Whenever I hear about a classic car that spent 50+ years in storage, I usually picture a rust bucket that’s not worth saving. But that’s not always the case. This 1933 Dodge coupe proves long-term storage doesn’t become an issue when done correctly.
A whopping 90 years old as of 2023, this Dodge spent more than half of its life in a barn. That’s because it was parked in 1965, meaning it sat for 58 years. It’s unclear why the owner retired it, but the coupe ended up in a decent building, so it emerged back into the light as a relatively rust-free survivor.
A one-family classic with documented history and amazingly original, the Dodge was rescued by YouTube’s “Classic Car Rescue.” Our host also gave the car its first wash in 58 years to unveil an amazingly solid body with no noticeable damage beyond some surface rust. Sure, the black paint has faded away, and the chrome needs polishing to come back to life, but this pre-WW2 coupe is in outstanding condition by barn find standards.
It’s also very complete, still sporting all the chrome elements, the front fender-mounted horns, and the ram statue atop the radiator grille. It also includes the historical Dodge Brothers emblem with the six-pointed star. It’s probably why our host calls it a Dodge Brothers car, but it’s, in fact, just a Dodge since the company had already been sold before this model was released.
Following the death of John and Horace Dodge in 1920, the carmaker was sold by their widows to the investment group Dillon, Read & Co. in 1925. Three years later, Dodge was sold to the then-new Chrysler Corporation in a stock transfer. So why does this coupe, built some five years into Chrysler ownership, still has a Dodge Brothers-era emblem? Well, the explanation is quite simple: Chrysler kept the badge on Dodge vehicles until 1938. However, they removed the “Brother” lettering in 1930.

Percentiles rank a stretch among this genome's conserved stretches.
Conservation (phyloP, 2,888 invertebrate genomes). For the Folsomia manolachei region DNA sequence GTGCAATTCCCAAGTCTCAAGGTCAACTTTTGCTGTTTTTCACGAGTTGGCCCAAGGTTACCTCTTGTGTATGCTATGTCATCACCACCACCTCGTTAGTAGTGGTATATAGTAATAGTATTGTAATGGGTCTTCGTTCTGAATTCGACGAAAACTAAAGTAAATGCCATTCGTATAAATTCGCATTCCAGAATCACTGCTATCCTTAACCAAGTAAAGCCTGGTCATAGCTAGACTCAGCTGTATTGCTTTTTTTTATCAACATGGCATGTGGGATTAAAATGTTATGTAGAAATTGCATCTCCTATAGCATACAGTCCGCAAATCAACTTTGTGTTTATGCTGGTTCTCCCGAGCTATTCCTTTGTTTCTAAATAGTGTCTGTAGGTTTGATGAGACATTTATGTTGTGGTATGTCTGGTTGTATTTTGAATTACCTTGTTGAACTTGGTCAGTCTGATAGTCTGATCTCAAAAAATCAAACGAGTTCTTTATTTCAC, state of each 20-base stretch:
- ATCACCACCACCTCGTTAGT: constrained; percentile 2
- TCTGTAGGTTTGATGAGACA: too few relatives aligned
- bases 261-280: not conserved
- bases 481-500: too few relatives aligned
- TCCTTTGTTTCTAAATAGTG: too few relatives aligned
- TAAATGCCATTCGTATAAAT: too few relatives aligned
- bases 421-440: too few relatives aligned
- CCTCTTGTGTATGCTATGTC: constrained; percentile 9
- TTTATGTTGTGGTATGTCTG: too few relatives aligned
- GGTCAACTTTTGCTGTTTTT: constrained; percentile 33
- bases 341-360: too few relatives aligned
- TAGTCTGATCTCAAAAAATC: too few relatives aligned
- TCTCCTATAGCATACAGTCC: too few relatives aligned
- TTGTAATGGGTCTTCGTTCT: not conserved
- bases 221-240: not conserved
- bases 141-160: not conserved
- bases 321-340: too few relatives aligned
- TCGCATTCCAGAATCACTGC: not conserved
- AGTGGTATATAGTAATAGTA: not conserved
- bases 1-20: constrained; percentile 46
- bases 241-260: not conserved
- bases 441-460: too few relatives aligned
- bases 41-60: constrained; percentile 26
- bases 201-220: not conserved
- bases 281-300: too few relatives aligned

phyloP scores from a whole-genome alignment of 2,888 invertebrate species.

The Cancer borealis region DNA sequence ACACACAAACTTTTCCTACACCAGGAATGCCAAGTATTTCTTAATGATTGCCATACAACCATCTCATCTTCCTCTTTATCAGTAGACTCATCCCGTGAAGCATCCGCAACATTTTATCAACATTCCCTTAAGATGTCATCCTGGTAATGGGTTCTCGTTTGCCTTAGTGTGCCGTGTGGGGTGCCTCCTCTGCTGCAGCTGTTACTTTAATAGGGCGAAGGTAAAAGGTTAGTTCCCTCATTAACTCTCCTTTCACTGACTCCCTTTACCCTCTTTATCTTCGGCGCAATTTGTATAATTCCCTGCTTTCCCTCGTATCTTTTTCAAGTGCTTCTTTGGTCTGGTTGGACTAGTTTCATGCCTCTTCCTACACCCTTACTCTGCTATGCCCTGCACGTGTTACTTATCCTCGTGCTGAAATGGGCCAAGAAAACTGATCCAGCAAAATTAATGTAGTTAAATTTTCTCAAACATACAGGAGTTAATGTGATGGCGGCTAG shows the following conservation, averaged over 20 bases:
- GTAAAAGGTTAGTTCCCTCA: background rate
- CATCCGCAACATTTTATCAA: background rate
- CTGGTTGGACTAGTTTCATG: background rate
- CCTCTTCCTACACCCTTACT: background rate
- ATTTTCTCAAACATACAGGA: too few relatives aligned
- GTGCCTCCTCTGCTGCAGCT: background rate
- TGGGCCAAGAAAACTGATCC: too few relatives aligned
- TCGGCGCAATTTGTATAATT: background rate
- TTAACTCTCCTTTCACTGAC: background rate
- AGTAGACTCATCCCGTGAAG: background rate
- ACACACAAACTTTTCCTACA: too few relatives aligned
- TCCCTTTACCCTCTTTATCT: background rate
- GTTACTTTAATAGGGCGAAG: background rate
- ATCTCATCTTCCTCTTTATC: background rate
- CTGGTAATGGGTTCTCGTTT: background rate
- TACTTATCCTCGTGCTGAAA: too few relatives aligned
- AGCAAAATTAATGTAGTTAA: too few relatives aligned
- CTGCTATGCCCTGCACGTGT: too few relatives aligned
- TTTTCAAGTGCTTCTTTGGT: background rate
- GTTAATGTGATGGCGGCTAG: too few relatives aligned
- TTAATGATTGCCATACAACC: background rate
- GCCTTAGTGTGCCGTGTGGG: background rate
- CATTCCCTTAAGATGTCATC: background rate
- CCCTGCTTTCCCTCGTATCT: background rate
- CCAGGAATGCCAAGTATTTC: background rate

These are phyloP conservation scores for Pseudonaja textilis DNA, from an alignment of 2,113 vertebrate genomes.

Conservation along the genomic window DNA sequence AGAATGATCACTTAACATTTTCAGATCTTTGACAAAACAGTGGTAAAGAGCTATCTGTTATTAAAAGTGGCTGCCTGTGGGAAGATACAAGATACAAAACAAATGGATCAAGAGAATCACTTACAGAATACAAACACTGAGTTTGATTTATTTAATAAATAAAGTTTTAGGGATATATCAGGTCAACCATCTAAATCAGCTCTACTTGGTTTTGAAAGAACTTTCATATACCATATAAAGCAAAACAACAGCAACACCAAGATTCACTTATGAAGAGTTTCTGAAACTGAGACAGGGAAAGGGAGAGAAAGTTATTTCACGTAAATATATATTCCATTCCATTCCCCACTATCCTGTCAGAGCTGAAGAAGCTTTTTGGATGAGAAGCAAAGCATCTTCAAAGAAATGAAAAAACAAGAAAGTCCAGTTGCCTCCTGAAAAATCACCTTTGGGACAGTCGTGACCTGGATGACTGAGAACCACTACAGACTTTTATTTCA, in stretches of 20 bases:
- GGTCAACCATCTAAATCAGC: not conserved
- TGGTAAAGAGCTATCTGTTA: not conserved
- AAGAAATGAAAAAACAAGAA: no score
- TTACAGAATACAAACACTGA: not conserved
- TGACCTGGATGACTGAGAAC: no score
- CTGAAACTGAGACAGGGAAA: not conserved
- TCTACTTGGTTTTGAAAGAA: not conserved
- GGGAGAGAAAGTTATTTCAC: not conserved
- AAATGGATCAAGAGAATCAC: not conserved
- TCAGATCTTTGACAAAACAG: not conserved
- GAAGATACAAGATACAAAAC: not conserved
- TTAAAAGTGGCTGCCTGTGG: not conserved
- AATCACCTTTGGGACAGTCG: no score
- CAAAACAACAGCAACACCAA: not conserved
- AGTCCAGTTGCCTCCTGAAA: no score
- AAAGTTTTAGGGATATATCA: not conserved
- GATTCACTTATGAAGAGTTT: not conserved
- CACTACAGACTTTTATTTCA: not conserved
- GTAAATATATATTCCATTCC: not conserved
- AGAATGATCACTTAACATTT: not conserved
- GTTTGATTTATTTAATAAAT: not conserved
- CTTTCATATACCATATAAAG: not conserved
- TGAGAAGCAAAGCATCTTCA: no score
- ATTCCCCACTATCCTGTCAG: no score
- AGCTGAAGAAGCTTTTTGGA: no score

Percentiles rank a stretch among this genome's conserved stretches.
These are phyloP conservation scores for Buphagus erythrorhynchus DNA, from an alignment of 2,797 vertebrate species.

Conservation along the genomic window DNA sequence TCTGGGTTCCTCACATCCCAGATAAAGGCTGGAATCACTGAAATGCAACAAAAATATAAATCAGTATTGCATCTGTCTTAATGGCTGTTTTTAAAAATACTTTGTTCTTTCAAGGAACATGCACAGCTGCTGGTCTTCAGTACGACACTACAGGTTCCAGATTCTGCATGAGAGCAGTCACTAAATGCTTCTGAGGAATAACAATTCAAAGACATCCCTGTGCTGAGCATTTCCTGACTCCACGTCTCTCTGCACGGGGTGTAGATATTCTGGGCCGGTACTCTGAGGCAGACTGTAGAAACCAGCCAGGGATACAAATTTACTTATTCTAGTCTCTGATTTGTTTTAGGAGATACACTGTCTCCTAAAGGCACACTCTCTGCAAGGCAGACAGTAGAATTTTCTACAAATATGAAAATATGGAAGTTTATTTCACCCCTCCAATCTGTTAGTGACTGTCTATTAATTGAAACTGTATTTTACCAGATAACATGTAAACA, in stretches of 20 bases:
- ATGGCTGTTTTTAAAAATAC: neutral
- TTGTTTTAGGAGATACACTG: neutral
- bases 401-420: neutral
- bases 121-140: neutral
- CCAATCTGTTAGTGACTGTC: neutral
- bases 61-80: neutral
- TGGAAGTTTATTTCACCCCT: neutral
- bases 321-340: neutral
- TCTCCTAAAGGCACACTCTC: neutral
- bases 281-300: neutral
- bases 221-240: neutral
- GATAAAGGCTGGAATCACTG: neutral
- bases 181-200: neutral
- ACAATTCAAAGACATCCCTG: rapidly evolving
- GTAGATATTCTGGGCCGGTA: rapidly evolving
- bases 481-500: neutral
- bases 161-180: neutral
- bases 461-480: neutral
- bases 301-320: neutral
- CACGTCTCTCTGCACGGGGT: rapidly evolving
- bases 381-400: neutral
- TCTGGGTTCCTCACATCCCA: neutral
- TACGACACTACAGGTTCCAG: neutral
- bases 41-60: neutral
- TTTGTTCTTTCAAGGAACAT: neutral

Much like the exterior, the interior is amazingly complete for a car this old. The seat is in poor condition due to a bunch of raccoons that lived inside, but everything else is solid and will come back to life with a restoration. The five-window coupe also has a few dealer options, including a Motorola radio, rear-view mirror clock, and a cigarette lighter. The odometer shows 51,000 miles, but it’s unclear whether that’s the actual mileage or not.
There’s good news under the hood as well, where this Dodge hides a factory-original flat-head inline-six engine. The mill doesn’t run, but it appears to be complete and highly original. The mill in question is a 201-cubic-inch (3.3-liter) lump that was rated 75 horsepower and 136 pound-feet (185 Nm) of torque when new.
If you’re unfamiliar with 1930s Dodge cars, this five-window coupe is a Six model. Also known as the DP series, it was built in 103,055 examples in 1933. Not exactly rare based on this figure, but most of these cars are no longer around. And the fact that this coupe is in such excellent condition makes it even more special. It’s the kind of time capsule that deserves a complete restoration.